10. It looks like they took the features people want in Live and just made software with those enhancements and moved a few things around. The track controls are now on the left in arrangement view. I really can’t see how this is legal but then again other DAWs copy from each other all the time. But this looks exactly like Live. Maybe it will light a fire under Abletons butt to get some work done.

  11. This does look amazing! But I’ll probably stick with Ableton, even though it looks/works like Ableton. Like alot of people on here, I’ve sunk an a** load of money into Ableton and it fits well into my workflow. If they offered a competitive upgrade, then I’d probably consider it.

  12. ableton is the best program of its kind so far, but unfortunately that doesn’t really say much, as it has been the only one of its kind. however, it doesn’t take very long before you start realizing all the really obvious and necessary things that it doesn’t do. it is incredibly modular but it is very poorly configurable at the same time. if they had taken the time to seriously consult with real musicians and producers (meaning, actually listen to them rather than just note what they have to say), they would have discovered within the first few days what needed to be changed. i am certainly not an audio wizard, and i could list at least 10 incredibly obvious things that the first version should have never left the drawing board without. yet here we are on version 8 and we’re dealing with basically the same animal. unfortunately for the competition, hardware companies definitely have a vested interest in their ableton controllers, so i am not sure if bitwig has too much stacked against them. i wish them luck and i will definitely try out their program when it comes out!

  13. I emailed Ableton not too long ago to ask them whats going on with Live 9 release. They replied with this email here.

    Dear Robert,

    Thanks for contacting Ableton Customer Care and your interest in our company.

    We are doing very well and are extremely busy working on exciting things that we are looking forward to showing our users when we are ready.

    Please understand that we can’t disclose specifics until we’re ready for a public announcement (make sure you’re subscribed to our newsletter!).

    So please don’t worry, your favorite company is doing fine and doesn’t want to ruin the surprise for everybody 😉

    Drop me a line or give me a ring if you have any further questions.

    All the best,

  14. I do think it’s strange that I noticed their website looking to fill C++ programmers and a whole slew of other positions etc…. I really think these guys leaving allowed things down on the live 9 upgrade. Safe to say I think, after the wait we have had to endure.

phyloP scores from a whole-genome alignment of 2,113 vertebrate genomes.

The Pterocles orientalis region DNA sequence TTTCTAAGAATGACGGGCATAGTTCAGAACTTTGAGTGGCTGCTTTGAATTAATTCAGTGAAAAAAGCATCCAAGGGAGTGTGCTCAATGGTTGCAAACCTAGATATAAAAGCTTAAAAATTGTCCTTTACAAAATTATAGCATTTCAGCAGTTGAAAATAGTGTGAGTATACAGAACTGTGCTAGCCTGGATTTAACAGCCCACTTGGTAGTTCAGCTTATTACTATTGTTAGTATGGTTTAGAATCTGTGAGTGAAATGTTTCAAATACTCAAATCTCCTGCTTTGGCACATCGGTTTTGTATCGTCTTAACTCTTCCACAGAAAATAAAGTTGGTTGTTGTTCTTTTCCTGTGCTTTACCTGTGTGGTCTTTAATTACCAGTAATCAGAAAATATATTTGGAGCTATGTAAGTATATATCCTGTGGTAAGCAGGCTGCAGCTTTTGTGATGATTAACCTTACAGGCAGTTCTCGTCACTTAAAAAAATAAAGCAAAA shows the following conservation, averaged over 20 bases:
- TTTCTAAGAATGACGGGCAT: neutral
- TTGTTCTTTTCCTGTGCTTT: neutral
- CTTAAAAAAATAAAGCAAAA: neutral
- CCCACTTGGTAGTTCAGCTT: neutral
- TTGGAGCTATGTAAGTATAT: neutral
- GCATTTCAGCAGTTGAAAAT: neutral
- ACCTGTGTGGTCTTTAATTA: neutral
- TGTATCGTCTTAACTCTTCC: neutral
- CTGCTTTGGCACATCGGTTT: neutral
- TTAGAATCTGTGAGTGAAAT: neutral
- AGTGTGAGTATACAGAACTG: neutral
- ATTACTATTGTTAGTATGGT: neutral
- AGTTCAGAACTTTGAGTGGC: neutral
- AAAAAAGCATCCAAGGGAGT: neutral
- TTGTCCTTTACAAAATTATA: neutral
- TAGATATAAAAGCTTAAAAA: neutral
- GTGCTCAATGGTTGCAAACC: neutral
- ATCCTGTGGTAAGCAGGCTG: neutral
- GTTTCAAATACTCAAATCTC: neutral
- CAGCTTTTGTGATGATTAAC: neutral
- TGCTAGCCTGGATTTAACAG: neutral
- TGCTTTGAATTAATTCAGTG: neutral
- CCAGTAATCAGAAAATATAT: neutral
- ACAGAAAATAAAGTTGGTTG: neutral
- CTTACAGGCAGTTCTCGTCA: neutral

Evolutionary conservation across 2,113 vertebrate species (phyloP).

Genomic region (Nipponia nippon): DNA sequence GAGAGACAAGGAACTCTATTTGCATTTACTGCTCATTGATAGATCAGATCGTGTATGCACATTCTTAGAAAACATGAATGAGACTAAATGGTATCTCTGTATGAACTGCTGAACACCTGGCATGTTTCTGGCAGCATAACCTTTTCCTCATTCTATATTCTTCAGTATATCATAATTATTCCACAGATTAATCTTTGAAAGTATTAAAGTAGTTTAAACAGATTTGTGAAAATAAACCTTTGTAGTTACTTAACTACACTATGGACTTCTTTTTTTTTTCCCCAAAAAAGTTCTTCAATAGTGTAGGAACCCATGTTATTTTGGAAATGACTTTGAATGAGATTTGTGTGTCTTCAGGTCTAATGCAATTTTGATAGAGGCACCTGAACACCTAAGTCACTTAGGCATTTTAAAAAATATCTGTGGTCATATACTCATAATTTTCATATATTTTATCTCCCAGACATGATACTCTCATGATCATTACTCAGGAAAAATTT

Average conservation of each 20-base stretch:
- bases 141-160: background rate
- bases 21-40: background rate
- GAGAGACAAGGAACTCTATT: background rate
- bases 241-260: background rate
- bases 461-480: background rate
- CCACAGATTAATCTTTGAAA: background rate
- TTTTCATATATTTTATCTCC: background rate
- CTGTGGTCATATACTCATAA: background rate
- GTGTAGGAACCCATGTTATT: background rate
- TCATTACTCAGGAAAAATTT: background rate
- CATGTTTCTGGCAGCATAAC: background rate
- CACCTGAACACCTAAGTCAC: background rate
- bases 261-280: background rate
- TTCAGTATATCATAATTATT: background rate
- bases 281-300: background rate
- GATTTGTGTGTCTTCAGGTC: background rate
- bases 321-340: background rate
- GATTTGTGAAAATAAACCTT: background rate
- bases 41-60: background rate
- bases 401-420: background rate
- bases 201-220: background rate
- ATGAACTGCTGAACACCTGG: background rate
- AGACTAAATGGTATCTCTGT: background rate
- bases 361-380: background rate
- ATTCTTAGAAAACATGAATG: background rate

1. i think you need to read that article again. Steinberg remix, is a licensed, cut down version of ableton. ie, steinberg licensed a cut down version, of ableton.
      ableton was created by ableton.

      i would wager this bitwig is live 9.
      either way i dont care.

  15. It¨s all about community: not just windows or mac users talking anymore. Now the power of linux users can join to say something about how they feels the music. And i trust them. Because there is a particular concept of these people: they want to be free, That´s a nice perspective if you think, at the time of create music 😉 Come on musicians, go opensource. Here in latin america we can’t pay so very expensive software, however we want to groove it too 🙂 Be patience… it is just a matter of time… haha, yeah, haha !!!!

  16. Hmm. Not an overly impressive demo/trailer video. Obvious resemblances to Live. Built-in modular instrument creation sounds nice, but there’s also Max for Live. Multi-user implementation is good, but could take a while to stablize. Still, probably a necessary step for any DAW that wants survive into the near future. So credit to them for attempting to implement it.

    Frankly though, the interface/workflow, from what the video presented, isn’t really that much different or any more attractive than what Live has to offer. Personally I think Live actually looks better.

  17. I tried to like Live but on my system it’s just a crashy piece of shit…I hope FLStudio performance mode gets solid…Live GUI looks more cramped than NI stuff even on a 46″ monitor…

  18. I just put Live in the trash this week and have given up on Ableton for good. I can’t believe they STILL can’t do destructive sample editing, sysex, or edit/view multiple midi parts at the same time. And the crashing IS atrocious. The UI feels dated, and the arrangement page is very primitive.

    Very much looking forward to what these Bitwig people can do. In the meantime, it looks like Cubase and Geist will have to do.

  19. There is much discussion about not being able to copyright a GUI in the comment section. How about the entire concept of arrangement view and the way it works which no other DAW has. Ableton is from Germany, where is Bitwig from ? Oh yeah, Germany. I mean it’s not as if ex-Ableton employees made Bitwig, Oh wait, they did.

  20. Since the time I waiting a REAL Linux support for Ableton… now i wating for the demo, thank U bitwig for leting people decide their system, linux is a gold mine, it is super stable, no virus and and and, it’s free !! no need to pay to upgrade a buggy and superloud Crosoft 32bit to 64bit just for use u’r 8G ram and have a 64bit buggy and not less superloud os that’s suck u’r new ram superhard…

    U make the difference ! i hope soon ! 😉

  21. As @apeirophobe points out (albeit snarkily), we’ll soon get that “Native Modular System” in BWS3. What people may not have realized at the time BWS1 came out is that the strengths of the whole modulation workflow is something qualitatively different from adding Max “devices” to a clip-launching DAW. Took a few years to build the full system to make a vague dream into a reality but we now have a clearer idea of Bitwig’s longer-term strategy.